Courier News: RVCC offers graduates a second chance and secure future
Donna Stolzer, Raritan Valley Community College
Published 5:00 a.m. ET May 17, 2019
Editor's note: The Branchburg-based Raritan Valley Community College is marking its 50th anniversary this year. This is the final installment of an ongoing monthly series of stories highlighting different aspects of the college and its role in the life of the Central Jersey community.
As Raritan Valley Community College (RVCC) celebrates its commencement on May 18, over 1,300 students will join the tens of thousands of RVCC graduates from the past 50 years.
Students attend the college for a variety of reasons — some needing to save money before transferring to a four-year college; others looking for a second chance to succeed academically; others seeking career training; still others hoping to provide a better life for their families. Here are a few stories from the class of 2019:
Tori Hyman, Franklin
Tori Hyman of Franklin originally attended George Mason University, but left the school for medical reasons after a serious fall. Although doctors told her to wait a few years before returning to college, Hyman was determined to continue her education and enrolled at RVCC.
While at RVCC, Hyman served as president of the Black Student Alliance and as a senator for the Student Government Association.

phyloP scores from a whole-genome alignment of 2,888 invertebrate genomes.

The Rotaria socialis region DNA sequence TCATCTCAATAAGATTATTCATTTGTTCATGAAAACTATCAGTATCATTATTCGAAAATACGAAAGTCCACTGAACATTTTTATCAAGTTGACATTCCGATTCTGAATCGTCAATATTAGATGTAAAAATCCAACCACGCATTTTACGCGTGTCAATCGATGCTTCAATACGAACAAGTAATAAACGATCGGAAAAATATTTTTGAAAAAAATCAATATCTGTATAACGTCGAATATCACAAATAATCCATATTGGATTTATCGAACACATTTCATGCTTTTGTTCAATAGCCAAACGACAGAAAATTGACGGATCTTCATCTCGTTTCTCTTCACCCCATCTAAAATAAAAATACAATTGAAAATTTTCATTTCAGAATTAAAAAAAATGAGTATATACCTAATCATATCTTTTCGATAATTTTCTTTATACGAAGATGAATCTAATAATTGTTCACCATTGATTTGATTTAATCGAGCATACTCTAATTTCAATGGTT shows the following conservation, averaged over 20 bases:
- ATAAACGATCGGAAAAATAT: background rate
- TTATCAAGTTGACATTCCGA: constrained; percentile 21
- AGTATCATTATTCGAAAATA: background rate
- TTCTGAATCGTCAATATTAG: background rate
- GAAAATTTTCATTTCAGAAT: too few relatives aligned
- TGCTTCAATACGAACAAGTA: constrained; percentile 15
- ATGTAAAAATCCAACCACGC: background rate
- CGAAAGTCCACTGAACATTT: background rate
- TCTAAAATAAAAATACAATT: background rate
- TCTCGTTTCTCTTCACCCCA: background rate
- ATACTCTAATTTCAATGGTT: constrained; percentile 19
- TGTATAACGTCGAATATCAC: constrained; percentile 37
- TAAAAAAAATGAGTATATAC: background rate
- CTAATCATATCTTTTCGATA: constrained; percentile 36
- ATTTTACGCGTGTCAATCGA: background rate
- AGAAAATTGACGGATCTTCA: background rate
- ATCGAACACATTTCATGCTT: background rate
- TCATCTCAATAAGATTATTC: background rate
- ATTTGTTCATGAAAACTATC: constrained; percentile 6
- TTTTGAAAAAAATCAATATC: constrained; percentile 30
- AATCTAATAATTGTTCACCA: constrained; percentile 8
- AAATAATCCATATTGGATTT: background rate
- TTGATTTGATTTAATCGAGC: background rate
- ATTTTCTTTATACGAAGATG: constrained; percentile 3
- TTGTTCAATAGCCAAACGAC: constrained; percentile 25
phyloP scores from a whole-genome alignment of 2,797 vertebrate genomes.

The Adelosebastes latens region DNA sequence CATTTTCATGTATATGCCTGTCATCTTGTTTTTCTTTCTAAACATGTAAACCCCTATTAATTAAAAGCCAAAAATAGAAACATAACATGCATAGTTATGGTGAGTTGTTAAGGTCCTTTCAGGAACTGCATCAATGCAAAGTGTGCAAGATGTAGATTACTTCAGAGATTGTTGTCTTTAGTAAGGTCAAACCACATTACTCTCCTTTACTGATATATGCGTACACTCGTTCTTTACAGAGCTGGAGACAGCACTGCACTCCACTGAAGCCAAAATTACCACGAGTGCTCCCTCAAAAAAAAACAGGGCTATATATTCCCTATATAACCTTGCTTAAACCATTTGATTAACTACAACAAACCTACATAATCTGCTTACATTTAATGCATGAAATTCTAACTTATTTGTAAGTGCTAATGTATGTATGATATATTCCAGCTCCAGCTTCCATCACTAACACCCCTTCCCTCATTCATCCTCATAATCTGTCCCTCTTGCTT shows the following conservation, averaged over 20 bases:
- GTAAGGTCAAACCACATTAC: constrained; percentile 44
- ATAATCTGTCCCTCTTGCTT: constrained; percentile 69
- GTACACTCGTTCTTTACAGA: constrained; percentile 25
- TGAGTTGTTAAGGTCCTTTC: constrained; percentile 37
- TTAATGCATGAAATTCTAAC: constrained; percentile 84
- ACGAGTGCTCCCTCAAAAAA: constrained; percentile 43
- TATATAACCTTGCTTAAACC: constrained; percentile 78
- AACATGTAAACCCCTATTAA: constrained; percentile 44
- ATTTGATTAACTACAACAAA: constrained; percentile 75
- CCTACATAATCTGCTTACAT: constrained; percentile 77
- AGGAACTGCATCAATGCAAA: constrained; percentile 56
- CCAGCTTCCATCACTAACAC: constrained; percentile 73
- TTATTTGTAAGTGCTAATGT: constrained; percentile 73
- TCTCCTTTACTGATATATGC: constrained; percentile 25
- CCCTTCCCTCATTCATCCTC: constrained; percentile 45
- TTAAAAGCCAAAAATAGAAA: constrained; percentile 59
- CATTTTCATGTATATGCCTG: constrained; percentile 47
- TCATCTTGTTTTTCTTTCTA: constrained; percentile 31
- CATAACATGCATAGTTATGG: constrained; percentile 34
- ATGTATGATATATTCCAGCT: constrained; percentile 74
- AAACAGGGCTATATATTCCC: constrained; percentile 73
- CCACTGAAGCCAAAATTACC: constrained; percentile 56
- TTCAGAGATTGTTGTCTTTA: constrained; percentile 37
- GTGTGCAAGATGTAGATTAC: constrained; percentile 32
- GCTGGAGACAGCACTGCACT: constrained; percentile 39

She is a member of the Phi Theta Kappa Honor Society, the Alpha Beta Gamma National Business Honor Society, and the National Society of Leadership and Success. Hyman finished her coursework in December, and she is currently participating in a special co-op experience in Los Angeles as a supply chain demand planner with Neutrogena. This fall, she will be heading to Rutgers Business School — on a full scholarship — as a supply chain major.
Kaeley Ipson, Branchburg
Kaeley Ipson of Branchburg, a civil engineering major with a 4.0 GPA, decided to attend RVCC “because of the academic integrity and opportunity the school could afford me.” Ipson excelled inside and outside the classroom and was recognized nationally as a Newman Civic Fellow for her leadership skills and commitment to solving public problems. The Honors College student, who was selected to speak at RVCC’s 50th Anniversary Gala, is a member of the Phi Theta Kappa Honor Society and the National Society of Leadership and Success.
The NJ STARS student is receiving the College’s Academic Award for Engineering. As President of RVCC’s Enactus team, Ipson worked on an “illuminut” shake-light project manufacturing eco-friendly lights, with profits benefitting a local food pantry. Ipson also participated in the College’s Authentic Engineering Experience in which she worked with real clients to help develop an actual product. Ipson has been accepted by several four-year engineering programs including The College of New Jersey and Rutgers University. This summer, she will continue to develop her engineering skills as an intern with
Thomas Boon, Hillsborough
Thomas Boon of Hillsborough says he didn’t really apply himself in high school, so he viewed RVCC “as a chance to start again.” And so he did, earning an Academic Award in Pre-Medicine and graduating with honors. Along the way he made the Dean’s List and President’s List for several semesters and was selected as a “mentee” for the Sanofi Corporate Mentorship Program as well as an ambassador for the program.